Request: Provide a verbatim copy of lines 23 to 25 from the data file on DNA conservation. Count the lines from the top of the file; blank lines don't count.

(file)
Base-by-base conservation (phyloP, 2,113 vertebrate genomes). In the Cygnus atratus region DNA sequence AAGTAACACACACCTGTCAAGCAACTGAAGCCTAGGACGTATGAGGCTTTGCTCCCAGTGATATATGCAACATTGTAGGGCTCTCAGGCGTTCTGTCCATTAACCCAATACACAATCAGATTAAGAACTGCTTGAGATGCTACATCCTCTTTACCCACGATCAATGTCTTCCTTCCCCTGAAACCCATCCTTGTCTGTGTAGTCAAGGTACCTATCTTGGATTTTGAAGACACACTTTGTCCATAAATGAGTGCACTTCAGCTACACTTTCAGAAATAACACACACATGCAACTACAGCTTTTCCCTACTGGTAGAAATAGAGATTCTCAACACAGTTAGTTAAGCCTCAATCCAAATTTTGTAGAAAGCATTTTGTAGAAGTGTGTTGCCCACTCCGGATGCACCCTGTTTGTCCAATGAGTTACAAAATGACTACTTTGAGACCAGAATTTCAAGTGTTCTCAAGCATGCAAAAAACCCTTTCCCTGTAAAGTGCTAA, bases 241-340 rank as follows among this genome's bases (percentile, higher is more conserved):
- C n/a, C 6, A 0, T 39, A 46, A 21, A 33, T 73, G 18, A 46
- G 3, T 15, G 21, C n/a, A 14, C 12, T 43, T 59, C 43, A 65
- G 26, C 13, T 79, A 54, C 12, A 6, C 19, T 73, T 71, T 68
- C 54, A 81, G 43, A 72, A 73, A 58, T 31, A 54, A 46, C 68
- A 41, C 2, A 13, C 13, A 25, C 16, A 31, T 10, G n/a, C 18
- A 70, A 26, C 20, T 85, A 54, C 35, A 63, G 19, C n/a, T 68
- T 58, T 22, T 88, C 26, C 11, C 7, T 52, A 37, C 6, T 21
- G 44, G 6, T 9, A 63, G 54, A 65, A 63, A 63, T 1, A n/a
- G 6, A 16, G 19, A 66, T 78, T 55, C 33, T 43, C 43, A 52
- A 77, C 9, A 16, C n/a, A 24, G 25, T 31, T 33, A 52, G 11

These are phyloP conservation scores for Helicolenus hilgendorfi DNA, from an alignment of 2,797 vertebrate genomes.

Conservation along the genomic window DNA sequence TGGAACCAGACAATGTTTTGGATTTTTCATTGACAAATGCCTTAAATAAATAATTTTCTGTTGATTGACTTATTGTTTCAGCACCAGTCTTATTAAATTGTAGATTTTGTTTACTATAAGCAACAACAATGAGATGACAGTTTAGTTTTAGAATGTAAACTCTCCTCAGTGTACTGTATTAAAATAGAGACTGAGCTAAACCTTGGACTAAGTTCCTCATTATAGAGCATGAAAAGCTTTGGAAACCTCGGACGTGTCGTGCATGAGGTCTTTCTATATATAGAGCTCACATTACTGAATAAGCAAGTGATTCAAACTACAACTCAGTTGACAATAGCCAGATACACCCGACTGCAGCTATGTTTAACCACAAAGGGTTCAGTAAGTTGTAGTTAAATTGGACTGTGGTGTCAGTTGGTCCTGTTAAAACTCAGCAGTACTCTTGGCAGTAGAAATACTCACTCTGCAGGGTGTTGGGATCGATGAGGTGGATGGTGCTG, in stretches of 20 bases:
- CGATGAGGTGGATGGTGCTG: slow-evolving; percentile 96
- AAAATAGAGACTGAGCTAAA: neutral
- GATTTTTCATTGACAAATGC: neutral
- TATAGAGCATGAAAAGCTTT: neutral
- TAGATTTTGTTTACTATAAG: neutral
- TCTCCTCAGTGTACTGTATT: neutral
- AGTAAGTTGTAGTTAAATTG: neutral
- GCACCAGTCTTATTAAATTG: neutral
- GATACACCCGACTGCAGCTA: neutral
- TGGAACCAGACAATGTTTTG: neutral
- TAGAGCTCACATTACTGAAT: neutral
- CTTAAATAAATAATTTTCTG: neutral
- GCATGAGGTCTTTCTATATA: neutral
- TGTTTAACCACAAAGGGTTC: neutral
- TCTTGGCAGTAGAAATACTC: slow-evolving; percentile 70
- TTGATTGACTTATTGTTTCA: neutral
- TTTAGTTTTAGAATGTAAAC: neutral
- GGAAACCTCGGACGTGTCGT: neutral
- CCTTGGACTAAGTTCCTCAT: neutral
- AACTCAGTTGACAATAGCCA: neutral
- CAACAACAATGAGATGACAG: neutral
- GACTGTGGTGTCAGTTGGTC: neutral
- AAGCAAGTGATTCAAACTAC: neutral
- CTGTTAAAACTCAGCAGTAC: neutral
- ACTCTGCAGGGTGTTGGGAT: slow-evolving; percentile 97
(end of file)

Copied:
- TGGAACCAGACAATGTTTTG: neutral
- TAGAGCTCACATTACTGAAT: neutral
- CTTAAATAAATAATTTTCTG: neutral